It could have been a comedy of errors, though it’s unlikely anyone in the Red Sox dugout found anything remotely humorous in Sunday’s ugly collapse.
It also could have been a harbinger of things to come—or things that have already arrived and been ignored—in which case the big question on everyone’s mind should be the following: When do the Patriots get started, anyway?
Sunday’s 4-2 setback at the hands of the Seattle Mariners is, in the 162-game scheme of things, just another loss. But that’s oversimplifying a bitter, nasty defeat that could have dangerous lingering effects. At the very least, it exposed the Red Sox as a still-flawed club, healthy or not.
Because for all the injuries the Red Sox have survived—and we all know it’s been a Biblical flood—none truly affected the bullpen, which remains the team’s Achilles Heel.
If Sunday did one thing, let’s hope it relegated Hideki Okajima to mop-up duty until the end of the year, at which time he should be set free. The Sox got more than could be asked of him during his first three years, and are now watching his explosive demise in Technicolor.
His brain lock on an eighth-inning bunt touched off a disastrous inning that typified a roller-coaster weekend. What followed was a mess that won’t be forgotten by Red Sox Nation for a long time, especially if it was the latest step in a late-season crumble.
But Okajima has proven himself inept this season. Same for Ramon Ramirez. And Manny Delcarmen seems dead set on making it a trio.
So who do you trust besides Daniel Bard and Jonathan Papelbon, the latter of whom hasn’t been unblemished himself? Scott Atchison?
Has it really come to that?
Atchison has done a nice enough job, but his spots have been expertly picked. Start putting him into seventh-inning danger on a regular basis and he’ll quickly be exposed.
The Seattle series was a frustrating four-game tour of everything that is wrong with the Sox right now. The lineup is impotent because half of the bats are missing, and a team constructed on the premise of pitching and defense lost one game each due directly to the two tenets of that philosophy.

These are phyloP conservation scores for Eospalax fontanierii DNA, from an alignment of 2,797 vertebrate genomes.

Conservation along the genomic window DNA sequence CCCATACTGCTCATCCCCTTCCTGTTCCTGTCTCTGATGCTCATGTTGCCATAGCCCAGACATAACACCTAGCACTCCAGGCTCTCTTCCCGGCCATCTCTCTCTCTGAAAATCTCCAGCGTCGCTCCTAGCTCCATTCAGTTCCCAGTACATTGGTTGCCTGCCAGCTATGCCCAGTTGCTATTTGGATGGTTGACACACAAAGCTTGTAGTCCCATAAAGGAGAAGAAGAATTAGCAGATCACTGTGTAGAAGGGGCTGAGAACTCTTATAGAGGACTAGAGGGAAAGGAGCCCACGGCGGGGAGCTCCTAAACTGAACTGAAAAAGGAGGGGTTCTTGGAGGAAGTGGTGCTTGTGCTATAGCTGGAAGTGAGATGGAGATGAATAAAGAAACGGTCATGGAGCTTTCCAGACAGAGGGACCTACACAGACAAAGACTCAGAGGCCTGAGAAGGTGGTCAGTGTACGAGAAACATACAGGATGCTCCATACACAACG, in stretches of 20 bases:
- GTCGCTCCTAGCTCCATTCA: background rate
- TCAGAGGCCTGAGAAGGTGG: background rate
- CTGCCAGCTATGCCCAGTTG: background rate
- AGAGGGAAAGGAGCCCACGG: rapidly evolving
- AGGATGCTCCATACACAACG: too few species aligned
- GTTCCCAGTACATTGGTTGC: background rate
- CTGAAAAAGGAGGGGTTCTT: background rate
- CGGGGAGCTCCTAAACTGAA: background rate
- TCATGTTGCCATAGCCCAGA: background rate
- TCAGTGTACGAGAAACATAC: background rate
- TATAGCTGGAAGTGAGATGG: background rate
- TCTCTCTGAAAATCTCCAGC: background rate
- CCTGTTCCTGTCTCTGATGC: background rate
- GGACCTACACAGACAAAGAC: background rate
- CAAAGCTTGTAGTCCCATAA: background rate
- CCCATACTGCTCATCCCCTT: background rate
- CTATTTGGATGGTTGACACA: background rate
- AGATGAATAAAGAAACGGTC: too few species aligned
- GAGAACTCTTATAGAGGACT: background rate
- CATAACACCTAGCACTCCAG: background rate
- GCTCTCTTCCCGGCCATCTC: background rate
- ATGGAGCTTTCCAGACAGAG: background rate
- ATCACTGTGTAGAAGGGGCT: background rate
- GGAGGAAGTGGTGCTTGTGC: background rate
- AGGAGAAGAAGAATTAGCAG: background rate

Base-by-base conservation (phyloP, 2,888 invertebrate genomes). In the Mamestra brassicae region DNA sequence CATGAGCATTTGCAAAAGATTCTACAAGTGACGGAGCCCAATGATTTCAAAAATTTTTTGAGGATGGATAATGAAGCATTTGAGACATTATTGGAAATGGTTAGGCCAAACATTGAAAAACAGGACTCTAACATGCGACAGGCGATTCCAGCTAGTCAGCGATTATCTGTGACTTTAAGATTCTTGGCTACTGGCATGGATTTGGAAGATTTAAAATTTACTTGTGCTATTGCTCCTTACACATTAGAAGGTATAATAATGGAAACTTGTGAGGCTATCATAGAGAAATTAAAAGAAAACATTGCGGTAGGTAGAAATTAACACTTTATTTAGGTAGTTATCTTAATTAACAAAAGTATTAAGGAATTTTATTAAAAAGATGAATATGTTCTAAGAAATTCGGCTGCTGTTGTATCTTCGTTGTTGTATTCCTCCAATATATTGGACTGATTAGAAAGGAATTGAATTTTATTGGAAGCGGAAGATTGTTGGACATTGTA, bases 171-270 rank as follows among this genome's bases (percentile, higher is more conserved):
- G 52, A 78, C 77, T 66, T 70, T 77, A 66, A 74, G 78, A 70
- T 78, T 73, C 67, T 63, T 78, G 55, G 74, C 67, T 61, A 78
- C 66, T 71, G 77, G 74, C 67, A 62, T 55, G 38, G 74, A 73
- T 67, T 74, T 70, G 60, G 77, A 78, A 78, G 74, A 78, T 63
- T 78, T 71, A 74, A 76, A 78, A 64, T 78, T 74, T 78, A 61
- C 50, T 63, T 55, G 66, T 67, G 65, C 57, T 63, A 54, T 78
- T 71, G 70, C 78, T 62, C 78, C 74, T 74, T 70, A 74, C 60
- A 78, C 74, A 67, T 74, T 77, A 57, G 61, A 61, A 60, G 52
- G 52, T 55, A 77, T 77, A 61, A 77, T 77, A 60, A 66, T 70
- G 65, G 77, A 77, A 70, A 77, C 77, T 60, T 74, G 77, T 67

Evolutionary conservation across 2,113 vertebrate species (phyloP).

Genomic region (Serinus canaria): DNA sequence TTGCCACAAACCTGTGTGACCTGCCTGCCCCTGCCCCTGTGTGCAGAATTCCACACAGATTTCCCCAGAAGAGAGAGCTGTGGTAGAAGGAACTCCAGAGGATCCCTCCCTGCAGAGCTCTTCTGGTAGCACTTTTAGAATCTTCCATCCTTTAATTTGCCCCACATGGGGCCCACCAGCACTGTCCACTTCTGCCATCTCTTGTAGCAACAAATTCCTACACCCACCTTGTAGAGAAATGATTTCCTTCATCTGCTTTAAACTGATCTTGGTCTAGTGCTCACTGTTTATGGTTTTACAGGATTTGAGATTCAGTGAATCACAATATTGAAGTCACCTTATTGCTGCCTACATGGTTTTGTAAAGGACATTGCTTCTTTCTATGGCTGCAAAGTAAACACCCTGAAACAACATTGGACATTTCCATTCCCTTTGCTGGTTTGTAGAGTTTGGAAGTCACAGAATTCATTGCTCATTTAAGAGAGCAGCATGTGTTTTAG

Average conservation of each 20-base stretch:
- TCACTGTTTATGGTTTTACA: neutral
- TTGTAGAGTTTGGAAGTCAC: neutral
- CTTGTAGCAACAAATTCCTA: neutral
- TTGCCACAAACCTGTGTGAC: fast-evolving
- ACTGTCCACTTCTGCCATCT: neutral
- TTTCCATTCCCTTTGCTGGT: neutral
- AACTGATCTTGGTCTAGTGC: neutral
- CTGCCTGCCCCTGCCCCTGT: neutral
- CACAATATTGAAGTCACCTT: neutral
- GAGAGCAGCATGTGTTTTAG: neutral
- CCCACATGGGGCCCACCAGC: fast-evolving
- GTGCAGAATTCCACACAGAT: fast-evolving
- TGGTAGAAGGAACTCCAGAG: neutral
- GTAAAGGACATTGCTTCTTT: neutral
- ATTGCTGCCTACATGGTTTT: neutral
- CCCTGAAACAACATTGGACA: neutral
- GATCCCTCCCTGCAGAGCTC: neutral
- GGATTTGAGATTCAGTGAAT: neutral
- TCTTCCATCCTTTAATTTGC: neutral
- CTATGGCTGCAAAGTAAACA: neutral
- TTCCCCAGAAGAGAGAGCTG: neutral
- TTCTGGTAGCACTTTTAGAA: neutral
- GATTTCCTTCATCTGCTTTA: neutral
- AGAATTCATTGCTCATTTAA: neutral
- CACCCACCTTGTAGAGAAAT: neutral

Jon Lester’s perfect game, no-hitter, shutout, and lead evaporated in the blink of an eye Saturday night after Eric Patterson committed a monumental gaffe in center and Michael Saunders hit a two-run homer to right field. The Sox had survived laughably poor defense just two nights earlier, when Marco Scutaro and Bill Hall conspired to ruin another near no-hitter and five-run lead, this one belonging to John Lackey. But they couldn’t survive Patterson’s blunder, which was followed by a Lester loss-of-focus and Seattle rally.
But Sunday was the spoiled icing on a moldy cake. Okajima couldn’t get anyone out, and compounded the issue by flubbing a pair of bunt attempts. And manager Terry Francona could do little but watch the train wreck because he’d already used his only reliable set-up man and didn’t want to insert his closer with his team down by two runs.
Here’s the kicker: Help is anything but on the way, at least from outside the organization. The asking price for relief pitching right now is insanely high, and it would do the Sox little good to gamble on an arm by giving up one or two prized prospects, especially because one bullpen hurler might not be enough.
The Sox are going to have to look internally for a solution. Michael Bowden, perhaps. Maybe Felix Doubront. But the prospect of throwing untested youngsters into the heat of a pennant race has the potential to combust faster than you can say Eric Gagne.
So was the weekend meltdown in Seattle the beginning of the end, or just another frustrating four-game stretch in a long season that still has more than 60 games remaining?
The optimist in me says the latter, especially with Victor Martinez coming back tonight, and further reinforcements in the form of Dustin Pedroia on the way soon. If the Sox can sneak into the postseason, they have perhaps the deepest starting rotation in baseball to lean on at a time when good starting pitching trumps all.
The pessimist in me wonders how this team will make up any ground if it can’t hold a lead beyond the sixth inning the rest of the way. Okajima’s effort on Sunday was not only ugly, but also frightening, because Francona had nowhere to turn and everyone— both on the field and off—knew it.
And there’s nothing comedic about that.
(This story also appears at 4SportBoston.com )